“Hallowe’en is the great Republican holiday.
“You try to scare people to death. And gobble up as much as you can.”
One of the stupider claims coming from the current Federal Administration and its surrogates is that the investigation of the outing of Valerie Plame and the resulting indictment of Mr. I. Lewis Libby is somehow “criminalizing politics.” (Link courtesy of Emily Messner in the Washington Post.)
All the investigation is doing is criminalizing criminal behavior. And criminal behavior to further political ends is still criminal behavior.
The Bill of Rights nowhere says that those seeking or holding office may do anything they wish in the interests of accomplishing their political ends.
Daily Sally points out that the public seems to be disengaged from the story, and
. . . understandably so. It’s a convoluted story of lies and spies, of foreign places and not-so-public faces. Many average citizens have never heard of most of the players and don’t know the back story. How could they? The Bush administration has done everything in its considerable power to keep it out of the public eye. And the media has been, at the least, passively complicit by not shedding clearer light on the whole dirty mess.
And the American people have historically been loth to think ill of their elected officials.
I remember when push came to shove in an earlier time. I was much younger then, home with my family, watching television, watching the news report that Mr. Nixon had dismissed Archibald Cox. My father disappeared from the living room (this was before the time that there was a television in every room) for about 20 minutes.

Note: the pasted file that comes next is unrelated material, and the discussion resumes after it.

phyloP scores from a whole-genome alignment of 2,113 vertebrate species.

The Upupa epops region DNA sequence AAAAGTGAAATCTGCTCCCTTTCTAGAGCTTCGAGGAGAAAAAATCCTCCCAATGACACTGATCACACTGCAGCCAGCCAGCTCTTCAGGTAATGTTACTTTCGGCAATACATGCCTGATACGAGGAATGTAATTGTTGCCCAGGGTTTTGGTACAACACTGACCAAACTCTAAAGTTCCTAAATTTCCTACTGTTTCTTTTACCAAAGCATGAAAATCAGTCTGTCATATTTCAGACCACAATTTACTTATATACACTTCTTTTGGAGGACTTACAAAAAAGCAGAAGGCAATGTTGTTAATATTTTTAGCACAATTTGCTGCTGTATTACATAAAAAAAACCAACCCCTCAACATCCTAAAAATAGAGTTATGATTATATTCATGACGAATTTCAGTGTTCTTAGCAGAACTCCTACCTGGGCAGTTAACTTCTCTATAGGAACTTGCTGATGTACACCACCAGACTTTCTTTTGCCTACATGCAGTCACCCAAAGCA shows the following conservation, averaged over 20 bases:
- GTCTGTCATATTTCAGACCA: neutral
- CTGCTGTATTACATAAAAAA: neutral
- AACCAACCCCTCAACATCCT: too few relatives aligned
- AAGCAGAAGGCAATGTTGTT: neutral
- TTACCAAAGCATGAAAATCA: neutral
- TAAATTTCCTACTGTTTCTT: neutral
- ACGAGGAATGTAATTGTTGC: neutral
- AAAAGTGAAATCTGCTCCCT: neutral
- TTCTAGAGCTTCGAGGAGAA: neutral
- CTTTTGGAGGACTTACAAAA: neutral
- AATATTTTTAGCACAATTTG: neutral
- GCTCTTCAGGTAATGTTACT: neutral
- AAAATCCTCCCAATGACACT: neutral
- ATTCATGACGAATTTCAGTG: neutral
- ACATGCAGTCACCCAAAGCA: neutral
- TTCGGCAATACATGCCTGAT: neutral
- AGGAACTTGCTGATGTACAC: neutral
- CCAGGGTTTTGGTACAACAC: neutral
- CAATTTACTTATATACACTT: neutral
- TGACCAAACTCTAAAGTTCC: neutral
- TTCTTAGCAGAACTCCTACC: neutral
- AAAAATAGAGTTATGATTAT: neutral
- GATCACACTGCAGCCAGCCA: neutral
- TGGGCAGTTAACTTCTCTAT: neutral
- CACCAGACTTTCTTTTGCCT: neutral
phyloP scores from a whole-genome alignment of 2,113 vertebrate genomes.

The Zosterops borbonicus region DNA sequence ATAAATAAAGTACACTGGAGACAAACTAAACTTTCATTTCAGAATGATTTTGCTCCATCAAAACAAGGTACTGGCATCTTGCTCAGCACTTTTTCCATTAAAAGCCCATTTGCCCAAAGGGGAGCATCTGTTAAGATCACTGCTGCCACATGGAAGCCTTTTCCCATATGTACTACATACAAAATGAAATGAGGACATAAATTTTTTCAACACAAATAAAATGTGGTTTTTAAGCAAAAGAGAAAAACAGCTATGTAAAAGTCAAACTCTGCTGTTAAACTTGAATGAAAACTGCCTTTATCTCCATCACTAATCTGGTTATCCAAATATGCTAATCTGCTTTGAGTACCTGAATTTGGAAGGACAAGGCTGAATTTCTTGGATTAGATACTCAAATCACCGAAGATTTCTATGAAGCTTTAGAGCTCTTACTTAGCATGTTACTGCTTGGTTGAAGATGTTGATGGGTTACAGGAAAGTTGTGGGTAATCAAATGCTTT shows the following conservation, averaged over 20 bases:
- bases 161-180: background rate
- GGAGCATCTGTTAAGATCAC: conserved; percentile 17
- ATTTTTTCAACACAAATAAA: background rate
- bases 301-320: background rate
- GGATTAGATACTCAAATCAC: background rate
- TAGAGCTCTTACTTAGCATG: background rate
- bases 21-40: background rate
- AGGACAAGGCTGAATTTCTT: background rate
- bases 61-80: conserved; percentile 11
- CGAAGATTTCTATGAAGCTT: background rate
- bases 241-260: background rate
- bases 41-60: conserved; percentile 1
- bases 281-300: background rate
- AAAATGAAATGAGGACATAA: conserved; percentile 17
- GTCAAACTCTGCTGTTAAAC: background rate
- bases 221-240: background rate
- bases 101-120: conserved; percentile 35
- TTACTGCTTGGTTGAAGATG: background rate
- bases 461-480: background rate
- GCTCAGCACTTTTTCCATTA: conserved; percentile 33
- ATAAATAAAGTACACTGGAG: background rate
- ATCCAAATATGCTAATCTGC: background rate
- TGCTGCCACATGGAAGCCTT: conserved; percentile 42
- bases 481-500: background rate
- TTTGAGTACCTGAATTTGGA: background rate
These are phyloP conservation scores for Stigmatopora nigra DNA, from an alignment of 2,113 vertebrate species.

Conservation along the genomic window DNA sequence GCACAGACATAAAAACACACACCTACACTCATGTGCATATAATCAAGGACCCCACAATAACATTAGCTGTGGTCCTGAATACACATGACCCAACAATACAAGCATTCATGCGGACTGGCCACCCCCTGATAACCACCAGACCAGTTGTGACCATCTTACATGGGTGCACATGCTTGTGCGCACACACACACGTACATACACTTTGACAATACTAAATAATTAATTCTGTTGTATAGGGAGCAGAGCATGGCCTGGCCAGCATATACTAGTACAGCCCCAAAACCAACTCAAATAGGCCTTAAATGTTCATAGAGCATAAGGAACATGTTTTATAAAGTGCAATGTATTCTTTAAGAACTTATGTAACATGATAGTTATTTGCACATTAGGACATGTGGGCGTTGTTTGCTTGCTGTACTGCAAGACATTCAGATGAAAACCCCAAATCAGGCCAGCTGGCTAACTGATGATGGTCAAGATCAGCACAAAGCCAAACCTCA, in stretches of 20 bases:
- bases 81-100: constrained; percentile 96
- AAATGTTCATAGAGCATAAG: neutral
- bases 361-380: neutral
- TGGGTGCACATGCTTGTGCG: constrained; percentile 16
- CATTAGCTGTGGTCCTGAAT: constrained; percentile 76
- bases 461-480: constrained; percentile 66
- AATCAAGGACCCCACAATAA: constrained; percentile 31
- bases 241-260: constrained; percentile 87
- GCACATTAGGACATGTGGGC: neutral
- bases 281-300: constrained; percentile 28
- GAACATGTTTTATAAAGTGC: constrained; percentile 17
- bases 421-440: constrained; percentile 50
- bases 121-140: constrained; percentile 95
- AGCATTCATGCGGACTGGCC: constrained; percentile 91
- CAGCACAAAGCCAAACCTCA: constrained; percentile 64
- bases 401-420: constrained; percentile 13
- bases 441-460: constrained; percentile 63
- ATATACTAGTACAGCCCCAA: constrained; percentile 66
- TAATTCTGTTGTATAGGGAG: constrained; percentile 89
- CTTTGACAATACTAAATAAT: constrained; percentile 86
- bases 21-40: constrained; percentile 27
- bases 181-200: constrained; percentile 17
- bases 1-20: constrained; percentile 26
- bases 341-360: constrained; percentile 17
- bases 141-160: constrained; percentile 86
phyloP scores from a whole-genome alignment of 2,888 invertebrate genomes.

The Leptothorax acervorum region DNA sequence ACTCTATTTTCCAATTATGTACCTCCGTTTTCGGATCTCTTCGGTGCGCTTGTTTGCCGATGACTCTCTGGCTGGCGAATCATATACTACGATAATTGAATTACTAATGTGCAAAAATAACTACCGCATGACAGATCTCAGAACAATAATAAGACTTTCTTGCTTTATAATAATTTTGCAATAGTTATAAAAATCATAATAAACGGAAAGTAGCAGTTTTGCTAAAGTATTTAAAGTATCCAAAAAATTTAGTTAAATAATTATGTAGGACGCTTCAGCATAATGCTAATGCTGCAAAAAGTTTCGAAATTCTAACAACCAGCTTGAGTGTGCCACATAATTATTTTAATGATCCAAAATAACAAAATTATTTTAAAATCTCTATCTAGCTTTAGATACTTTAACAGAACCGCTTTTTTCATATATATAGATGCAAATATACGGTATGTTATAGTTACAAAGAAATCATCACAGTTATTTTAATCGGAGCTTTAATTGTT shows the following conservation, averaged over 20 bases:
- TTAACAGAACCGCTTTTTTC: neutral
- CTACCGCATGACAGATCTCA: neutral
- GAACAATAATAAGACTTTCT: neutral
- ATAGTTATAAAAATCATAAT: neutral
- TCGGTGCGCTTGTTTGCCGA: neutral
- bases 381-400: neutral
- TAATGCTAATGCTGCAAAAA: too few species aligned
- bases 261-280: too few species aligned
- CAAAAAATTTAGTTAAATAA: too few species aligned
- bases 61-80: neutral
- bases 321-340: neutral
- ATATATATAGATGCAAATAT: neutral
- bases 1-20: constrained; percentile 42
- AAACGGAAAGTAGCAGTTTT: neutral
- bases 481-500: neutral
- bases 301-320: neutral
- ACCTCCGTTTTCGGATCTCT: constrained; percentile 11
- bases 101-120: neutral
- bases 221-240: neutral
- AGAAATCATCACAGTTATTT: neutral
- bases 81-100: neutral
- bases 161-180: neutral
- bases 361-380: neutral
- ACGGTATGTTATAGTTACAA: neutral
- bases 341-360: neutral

Now, my father had voted for Mr. Nixon in 1968 and 1972, not because he was a rabid Nixon fan, but because Mr. Nixon seemed to him to be a better choice than Hubert Humphrey and George McGovern. (I voted for Shirley Chisholm in my first election.)
I realized what later what my father was doing. He was calling Western Union and sending telegrams to our elected representatives incongruously assembled: “Impeach Nixon.”
He had reached his breaking point with Mr. Nixon’s lies.
And, compared to the current Federal Administration, Mr. Nixon’s administration was upright and honest.
What they tried to do was steal an election they already had in the bag. And use the IRS and FBI to pursue their political enemies (without benefit of a Patriot Act to give their actions a gloss of legality), and then (and this is what did them in) cover up their actions when their minions got caught.
They did not sell out the treasure of this country to the rich, nor send our young to die for a lie (though one might argue that, in dragging out the Viet Namese War, they perpetuated a war for a lie, a war they inherited from their predecessor), nor did they cloak their treachery in the robes of religious belief.
Ahhh, the good old days. Give me honest political corruption over hypocritical moral corruption any day of the week.
(Discussion Question) When are you going to reach your breaking point with the greed, hypocrisy, and abuse of power of the current Federal Administration?
Hmmmmm. More on the politics of character assassination.
“We are obviously watching and the press is beginning to document the implosion of a presidency,” Bernstein said Thursday, just hours before the Plame grand jury is set to expire. “How destructive that implosion is going to be, ultimately, we don’t know yet.